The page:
Writing Right with Dmitri: How to Become a Raconteur
Raconteur: a person who tells anecdotes in a skillful and amusing way.
Have you ever heard someone described as a 'brilliant raconteur'? Think of the people you know who tell stories in a 'skillful and amusing way'. You might think of Abraham Lincoln, who used to tell tales to illustrate his points to his Cabinet. Practically every visitor to Lincoln's White House came away with a treasured anecdote to dine out on.
You might think of the celebs who liven up the chat shows. Like David Tennant explaining about his socks on Graham Norton's show. You might think of Garrison Keillor's Lake Woebegone. Or you might remember Mark Twain.
Three or four hours. That is a long time to sit in one place, whether one be conspicuous or not, yet some of Wagner’s operas bang along for six whole hours on a stretch! But the people sit there and enjoy it all, and wish it would last longer. A German lady in Munich told me that a person could not like Wagner’s music at first, but must go through the deliberate process of learning to like it – then he would have his sure reward; for when he had learned to like it he would hunger for it and never be able to get enough of it. She said that six hours of Wagner was by no means too much. She said that this composer had made a complete revolution in music and was burying the old masters one by one. And she said that Wagner’s operas differed from all others in one notable respect, and that was that they were not merely spotted with music here and there, but were all music, from the first strain to the last. This surprised me. I said I had attended one of his insurrections, and found hardly any music in it except the Wedding Chorus. She said "Lohengrin" was noisier than Wagner’s other operas, but that if I would keep on going to see it I would find by and by that it was all music, and therefore would then enjoy it. I could have said, "But would you advise a person to deliberately practice having a toothache in the pit of his stomach for a couple of years in order that he might then come to enjoy it?" But I reserved that remark.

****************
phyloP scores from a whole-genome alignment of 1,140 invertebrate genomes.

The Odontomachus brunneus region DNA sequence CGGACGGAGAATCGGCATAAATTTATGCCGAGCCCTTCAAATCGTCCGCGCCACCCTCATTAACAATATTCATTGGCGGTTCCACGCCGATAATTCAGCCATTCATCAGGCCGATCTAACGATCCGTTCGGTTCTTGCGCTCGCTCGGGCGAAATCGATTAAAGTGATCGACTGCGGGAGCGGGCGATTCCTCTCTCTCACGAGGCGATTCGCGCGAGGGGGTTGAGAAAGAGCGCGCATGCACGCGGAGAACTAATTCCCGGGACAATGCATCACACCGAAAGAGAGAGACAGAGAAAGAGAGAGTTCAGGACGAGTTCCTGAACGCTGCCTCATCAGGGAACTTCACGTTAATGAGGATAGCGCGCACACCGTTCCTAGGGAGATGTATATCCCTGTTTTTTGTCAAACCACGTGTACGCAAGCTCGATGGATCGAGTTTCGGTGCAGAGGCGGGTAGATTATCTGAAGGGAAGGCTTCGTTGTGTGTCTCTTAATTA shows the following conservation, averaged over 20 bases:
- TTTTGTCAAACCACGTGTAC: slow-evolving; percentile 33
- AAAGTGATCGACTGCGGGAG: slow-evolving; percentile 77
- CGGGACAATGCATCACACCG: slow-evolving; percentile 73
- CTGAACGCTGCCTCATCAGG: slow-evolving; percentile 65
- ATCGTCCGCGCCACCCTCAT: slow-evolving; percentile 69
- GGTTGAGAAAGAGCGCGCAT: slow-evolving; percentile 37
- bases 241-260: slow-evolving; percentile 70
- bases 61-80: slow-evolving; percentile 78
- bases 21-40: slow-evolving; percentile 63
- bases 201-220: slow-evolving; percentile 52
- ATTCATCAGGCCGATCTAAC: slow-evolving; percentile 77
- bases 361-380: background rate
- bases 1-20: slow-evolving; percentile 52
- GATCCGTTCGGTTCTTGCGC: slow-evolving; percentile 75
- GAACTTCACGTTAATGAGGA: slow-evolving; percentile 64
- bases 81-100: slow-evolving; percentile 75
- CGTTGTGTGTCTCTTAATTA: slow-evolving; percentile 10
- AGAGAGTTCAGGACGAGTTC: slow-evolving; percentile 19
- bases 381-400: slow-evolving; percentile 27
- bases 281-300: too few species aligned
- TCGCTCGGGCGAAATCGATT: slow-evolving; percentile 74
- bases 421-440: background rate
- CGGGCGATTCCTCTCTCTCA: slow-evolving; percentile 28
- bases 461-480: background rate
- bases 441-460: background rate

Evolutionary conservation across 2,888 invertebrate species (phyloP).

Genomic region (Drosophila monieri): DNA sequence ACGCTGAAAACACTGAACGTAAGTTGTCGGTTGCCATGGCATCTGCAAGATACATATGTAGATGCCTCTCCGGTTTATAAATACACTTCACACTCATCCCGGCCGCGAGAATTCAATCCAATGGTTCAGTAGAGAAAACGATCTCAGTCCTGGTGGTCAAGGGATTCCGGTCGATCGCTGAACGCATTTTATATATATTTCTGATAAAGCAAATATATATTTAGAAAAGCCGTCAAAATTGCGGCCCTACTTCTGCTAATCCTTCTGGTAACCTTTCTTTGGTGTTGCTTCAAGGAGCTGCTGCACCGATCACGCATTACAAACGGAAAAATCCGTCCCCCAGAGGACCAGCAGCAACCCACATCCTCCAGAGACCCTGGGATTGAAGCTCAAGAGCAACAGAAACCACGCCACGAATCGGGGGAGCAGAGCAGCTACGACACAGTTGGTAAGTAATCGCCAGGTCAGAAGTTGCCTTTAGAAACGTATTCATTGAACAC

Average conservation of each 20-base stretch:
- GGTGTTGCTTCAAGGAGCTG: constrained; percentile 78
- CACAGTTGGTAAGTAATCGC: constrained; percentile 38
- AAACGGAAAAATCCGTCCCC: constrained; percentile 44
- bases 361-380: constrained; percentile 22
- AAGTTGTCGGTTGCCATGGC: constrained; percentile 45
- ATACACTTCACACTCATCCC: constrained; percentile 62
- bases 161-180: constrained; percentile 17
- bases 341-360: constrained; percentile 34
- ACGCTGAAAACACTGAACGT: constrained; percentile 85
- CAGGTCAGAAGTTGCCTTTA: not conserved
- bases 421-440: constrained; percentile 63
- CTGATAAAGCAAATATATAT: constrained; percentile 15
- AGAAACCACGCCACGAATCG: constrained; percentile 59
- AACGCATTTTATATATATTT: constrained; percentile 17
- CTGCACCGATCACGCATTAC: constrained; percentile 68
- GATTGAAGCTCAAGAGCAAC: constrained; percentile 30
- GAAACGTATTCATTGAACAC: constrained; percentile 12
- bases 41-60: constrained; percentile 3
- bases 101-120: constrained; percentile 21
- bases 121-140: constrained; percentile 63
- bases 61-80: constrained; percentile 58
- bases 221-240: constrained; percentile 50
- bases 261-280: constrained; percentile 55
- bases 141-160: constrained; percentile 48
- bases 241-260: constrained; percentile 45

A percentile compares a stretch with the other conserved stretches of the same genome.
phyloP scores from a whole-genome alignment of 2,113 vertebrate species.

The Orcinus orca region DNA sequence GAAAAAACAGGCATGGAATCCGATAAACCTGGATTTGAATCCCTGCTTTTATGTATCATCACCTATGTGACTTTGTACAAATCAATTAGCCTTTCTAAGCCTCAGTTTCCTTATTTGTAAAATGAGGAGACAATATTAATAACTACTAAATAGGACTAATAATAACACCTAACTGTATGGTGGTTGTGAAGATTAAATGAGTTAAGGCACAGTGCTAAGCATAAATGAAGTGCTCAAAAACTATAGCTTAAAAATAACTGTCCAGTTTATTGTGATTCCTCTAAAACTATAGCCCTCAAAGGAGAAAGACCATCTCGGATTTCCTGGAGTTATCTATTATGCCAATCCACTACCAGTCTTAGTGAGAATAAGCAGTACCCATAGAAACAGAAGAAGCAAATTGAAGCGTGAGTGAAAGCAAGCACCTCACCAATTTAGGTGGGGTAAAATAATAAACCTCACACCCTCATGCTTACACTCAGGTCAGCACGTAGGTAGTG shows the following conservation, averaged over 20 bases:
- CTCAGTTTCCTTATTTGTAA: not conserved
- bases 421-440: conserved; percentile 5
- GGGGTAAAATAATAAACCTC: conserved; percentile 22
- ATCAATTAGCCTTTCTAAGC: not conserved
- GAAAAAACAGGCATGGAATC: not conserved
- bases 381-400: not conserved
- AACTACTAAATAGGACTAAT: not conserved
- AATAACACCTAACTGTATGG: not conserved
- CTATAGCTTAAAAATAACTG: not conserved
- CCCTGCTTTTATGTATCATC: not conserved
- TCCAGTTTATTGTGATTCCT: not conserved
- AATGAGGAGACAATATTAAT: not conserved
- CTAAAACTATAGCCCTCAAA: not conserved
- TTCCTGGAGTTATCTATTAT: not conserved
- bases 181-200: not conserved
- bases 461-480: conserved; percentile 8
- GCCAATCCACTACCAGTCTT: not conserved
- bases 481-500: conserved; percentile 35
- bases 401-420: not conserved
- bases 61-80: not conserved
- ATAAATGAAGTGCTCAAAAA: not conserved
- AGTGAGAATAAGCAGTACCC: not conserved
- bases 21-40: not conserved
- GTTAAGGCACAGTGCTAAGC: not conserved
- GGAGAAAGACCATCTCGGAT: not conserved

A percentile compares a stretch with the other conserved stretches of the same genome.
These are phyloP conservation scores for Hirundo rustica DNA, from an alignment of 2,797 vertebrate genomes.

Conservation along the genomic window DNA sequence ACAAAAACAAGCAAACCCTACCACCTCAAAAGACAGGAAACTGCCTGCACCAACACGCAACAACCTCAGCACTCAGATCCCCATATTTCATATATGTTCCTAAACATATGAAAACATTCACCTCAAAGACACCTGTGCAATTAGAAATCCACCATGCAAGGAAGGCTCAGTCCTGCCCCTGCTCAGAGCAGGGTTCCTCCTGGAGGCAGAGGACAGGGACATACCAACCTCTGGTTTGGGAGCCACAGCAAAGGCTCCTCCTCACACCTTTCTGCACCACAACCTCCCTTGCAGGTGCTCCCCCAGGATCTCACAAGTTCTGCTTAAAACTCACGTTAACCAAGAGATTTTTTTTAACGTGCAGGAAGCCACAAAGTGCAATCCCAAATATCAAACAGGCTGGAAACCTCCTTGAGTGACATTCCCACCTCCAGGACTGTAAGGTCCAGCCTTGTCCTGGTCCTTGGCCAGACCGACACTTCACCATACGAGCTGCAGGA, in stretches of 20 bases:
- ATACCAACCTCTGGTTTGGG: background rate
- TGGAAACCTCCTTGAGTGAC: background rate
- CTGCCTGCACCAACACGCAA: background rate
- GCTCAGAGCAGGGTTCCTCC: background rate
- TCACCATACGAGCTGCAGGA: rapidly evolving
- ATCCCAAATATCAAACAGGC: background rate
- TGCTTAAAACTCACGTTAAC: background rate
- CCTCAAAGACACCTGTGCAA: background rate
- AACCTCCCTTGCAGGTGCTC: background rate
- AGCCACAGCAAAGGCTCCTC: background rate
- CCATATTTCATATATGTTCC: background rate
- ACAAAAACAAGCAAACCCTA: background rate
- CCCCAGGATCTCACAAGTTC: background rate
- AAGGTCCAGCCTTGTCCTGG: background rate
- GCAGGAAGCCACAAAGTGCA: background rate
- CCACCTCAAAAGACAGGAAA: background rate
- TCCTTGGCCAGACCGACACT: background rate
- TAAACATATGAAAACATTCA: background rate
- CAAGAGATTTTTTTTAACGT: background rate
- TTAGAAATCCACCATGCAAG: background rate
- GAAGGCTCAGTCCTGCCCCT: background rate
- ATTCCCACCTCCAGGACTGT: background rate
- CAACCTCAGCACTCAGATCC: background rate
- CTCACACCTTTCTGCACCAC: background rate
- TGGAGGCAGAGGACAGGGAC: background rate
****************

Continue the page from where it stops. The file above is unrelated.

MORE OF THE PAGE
This lady was full of the praises of the head-tenor who had performed in a Wagner opera the night before, and went on to enlarge upon his old and prodigious fame, and how many honors had been lavished upon him by the princely houses of Germany. Here was another surprise. I had attended that very opera, in the person of my agent, and had made close and accurate observations. So I said:
"Why, madam, my experience warrants me in stating that that tenor’s voice is not a voice at all, but only a shriek – the shriek of a hyena."
"That is very true," she said; "he cannot sing now; it is already many years that he has lost his voice, but in other times he sang, yes, divinely! So whenever he comes now, you shall see, yes, that the theater will not hold the people. Jawohl bei Gott! his voice is wunderschön in that past time."
I said she was discovering to me a kindly trait in the Germans which was worth emulating. I said that over the water we were not quite so generous; that with us, when a singer had lost his voice and a jumper had lost his legs, these parties ceased to draw. I said I had been to the opera in Hanover, once, and in Mannheim once, and in Munich (through my authorized agent) once, and this large experience had nearly persuaded me that the Germans preferred singers who couldn’t sing. This was not such a very extravagant speech, either, for that burly Mannheim tenor’s praises had been the talk of all Heidelberg for a week before his performance took place – yet his voice was like the distressing noise which a nail makes when you screech it across a window-pane. I said so to Heidelberg friends the next day, and they said, in the calmest and simplest way, that that was very true, but that in earlier times his voice had been wonderfully fine. And the tenor in Hanover was just another example of this sort.